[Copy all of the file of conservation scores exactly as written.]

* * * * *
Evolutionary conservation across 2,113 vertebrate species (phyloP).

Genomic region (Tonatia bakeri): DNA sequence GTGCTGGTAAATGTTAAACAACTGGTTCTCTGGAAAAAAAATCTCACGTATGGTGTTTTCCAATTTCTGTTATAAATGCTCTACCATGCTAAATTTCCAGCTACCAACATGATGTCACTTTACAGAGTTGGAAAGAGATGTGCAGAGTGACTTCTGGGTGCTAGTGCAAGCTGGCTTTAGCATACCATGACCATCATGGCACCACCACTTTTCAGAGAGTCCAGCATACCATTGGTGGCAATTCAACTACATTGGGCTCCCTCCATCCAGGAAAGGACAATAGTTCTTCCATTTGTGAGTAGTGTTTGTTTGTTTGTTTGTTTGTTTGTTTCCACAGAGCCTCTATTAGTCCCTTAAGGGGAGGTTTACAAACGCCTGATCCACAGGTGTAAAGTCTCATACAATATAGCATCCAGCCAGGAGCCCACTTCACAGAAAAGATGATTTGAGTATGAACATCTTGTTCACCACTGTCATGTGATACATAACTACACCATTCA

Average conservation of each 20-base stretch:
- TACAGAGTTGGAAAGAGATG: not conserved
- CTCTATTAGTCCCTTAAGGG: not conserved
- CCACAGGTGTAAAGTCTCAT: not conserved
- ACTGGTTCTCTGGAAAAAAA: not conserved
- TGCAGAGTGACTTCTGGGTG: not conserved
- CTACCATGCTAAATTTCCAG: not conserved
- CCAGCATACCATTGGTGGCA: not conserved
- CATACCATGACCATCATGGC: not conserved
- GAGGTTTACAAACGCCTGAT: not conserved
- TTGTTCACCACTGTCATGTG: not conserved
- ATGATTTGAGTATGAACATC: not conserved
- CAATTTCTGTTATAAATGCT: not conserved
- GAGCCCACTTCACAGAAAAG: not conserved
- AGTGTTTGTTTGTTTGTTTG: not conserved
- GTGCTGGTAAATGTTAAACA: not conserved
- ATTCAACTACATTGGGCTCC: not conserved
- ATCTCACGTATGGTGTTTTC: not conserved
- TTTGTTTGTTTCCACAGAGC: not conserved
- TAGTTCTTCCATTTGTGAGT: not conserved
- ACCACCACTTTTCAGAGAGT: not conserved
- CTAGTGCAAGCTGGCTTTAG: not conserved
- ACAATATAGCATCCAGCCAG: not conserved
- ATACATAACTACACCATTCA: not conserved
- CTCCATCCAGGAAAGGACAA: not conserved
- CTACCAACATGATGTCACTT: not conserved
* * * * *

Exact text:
Evolutionary conservation across 2,113 vertebrate species (phyloP).

Genomic region (Tonatia bakeri): DNA sequence GTGCTGGTAAATGTTAAACAACTGGTTCTCTGGAAAAAAAATCTCACGTATGGTGTTTTCCAATTTCTGTTATAAATGCTCTACCATGCTAAATTTCCAGCTACCAACATGATGTCACTTTACAGAGTTGGAAAGAGATGTGCAGAGTGACTTCTGGGTGCTAGTGCAAGCTGGCTTTAGCATACCATGACCATCATGGCACCACCACTTTTCAGAGAGTCCAGCATACCATTGGTGGCAATTCAACTACATTGGGCTCCCTCCATCCAGGAAAGGACAATAGTTCTTCCATTTGTGAGTAGTGTTTGTTTGTTTGTTTGTTTGTTTGTTTCCACAGAGCCTCTATTAGTCCCTTAAGGGGAGGTTTACAAACGCCTGATCCACAGGTGTAAAGTCTCATACAATATAGCATCCAGCCAGGAGCCCACTTCACAGAAAAGATGATTTGAGTATGAACATCTTGTTCACCACTGTCATGTGATACATAACTACACCATTCA

Average conservation of each 20-base stretch:
- TACAGAGTTGGAAAGAGATG: not conserved
- CTCTATTAGTCCCTTAAGGG: not conserved
- CCACAGGTGTAAAGTCTCAT: not conserved
- ACTGGTTCTCTGGAAAAAAA: not conserved
- TGCAGAGTGACTTCTGGGTG: not conserved
- CTACCATGCTAAATTTCCAG: not conserved
- CCAGCATACCATTGGTGGCA: not conserved
- CATACCATGACCATCATGGC: not conserved
- GAGGTTTACAAACGCCTGAT: not conserved
- TTGTTCACCACTGTCATGTG: not conserved
- ATGATTTGAGTATGAACATC: not conserved
- CAATTTCTGTTATAAATGCT: not conserved
- GAGCCCACTTCACAGAAAAG: not conserved
- AGTGTTTGTTTGTTTGTTTG: not conserved
- GTGCTGGTAAATGTTAAACA: not conserved
- ATTCAACTACATTGGGCTCC: not conserved
- ATCTCACGTATGGTGTTTTC: not conserved
- TTTGTTTGTTTCCACAGAGC: not conserved
- TAGTTCTTCCATTTGTGAGT: not conserved
- ACCACCACTTTTCAGAGAGT: not conserved
- CTAGTGCAAGCTGGCTTTAG: not conserved
- ACAATATAGCATCCAGCCAG: not conserved
- ATACATAACTACACCATTCA: not conserved
- CTCCATCCAGGAAAGGACAA: not conserved
- CTACCAACATGATGTCACTT: not conserved